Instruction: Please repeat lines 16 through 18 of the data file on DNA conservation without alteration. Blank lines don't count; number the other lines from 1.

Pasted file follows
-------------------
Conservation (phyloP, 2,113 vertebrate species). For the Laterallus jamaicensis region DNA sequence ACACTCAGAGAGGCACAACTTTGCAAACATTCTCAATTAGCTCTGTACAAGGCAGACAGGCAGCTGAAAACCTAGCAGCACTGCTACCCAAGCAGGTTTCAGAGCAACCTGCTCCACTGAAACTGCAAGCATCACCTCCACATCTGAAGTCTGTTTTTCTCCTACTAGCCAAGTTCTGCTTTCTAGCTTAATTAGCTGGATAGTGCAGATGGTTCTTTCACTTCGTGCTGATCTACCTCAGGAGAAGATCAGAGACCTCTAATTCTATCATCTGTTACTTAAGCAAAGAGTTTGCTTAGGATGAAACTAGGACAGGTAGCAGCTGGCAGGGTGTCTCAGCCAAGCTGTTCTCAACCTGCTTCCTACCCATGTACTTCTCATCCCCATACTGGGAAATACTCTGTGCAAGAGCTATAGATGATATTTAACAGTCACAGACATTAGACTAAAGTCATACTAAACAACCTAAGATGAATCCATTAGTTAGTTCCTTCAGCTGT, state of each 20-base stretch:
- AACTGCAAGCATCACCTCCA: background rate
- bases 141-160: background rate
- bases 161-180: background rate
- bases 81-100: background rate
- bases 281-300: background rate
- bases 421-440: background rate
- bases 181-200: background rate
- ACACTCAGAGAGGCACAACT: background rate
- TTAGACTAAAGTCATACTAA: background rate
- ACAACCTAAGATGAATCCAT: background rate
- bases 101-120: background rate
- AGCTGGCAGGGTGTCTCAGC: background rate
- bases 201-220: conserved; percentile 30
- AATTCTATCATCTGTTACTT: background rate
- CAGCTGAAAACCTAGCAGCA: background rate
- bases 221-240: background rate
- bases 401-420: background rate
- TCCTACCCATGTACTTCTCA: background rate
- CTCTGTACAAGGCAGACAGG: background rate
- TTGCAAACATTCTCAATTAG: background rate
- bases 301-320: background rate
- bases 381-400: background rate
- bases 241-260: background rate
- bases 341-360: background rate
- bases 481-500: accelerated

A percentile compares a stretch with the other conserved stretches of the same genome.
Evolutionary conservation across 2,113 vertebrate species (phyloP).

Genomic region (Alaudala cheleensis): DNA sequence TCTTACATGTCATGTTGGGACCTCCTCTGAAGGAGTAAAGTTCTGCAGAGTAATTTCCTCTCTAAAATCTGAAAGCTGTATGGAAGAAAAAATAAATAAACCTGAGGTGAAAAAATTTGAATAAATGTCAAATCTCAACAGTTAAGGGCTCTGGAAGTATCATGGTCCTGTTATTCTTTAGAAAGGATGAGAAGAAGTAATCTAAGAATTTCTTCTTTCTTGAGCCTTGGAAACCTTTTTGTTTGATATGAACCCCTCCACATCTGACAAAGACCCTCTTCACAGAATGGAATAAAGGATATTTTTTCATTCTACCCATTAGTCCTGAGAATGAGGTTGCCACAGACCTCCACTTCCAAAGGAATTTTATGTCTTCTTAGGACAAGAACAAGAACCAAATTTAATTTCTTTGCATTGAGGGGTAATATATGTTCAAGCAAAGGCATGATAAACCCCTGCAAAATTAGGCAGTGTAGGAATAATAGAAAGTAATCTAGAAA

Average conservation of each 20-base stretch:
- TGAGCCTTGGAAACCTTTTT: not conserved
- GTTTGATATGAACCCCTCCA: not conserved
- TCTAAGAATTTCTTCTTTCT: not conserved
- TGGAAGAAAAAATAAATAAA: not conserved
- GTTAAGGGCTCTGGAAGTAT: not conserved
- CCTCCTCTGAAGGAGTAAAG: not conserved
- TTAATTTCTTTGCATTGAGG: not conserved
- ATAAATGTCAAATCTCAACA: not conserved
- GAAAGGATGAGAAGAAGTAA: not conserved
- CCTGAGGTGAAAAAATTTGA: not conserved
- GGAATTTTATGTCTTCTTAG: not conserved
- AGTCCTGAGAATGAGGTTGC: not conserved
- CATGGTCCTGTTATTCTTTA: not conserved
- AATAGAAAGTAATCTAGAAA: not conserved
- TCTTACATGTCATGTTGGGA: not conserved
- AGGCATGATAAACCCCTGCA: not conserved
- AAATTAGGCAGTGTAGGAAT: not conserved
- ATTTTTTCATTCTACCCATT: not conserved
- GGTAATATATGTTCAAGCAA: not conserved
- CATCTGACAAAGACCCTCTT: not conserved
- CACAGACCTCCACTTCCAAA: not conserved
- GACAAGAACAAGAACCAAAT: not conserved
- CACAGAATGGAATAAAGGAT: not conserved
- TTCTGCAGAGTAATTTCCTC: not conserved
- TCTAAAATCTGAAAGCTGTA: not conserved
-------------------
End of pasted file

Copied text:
- CAGCTGAAAACCTAGCAGCA: background rate
- bases 221-240: background rate
- bases 401-420: background rate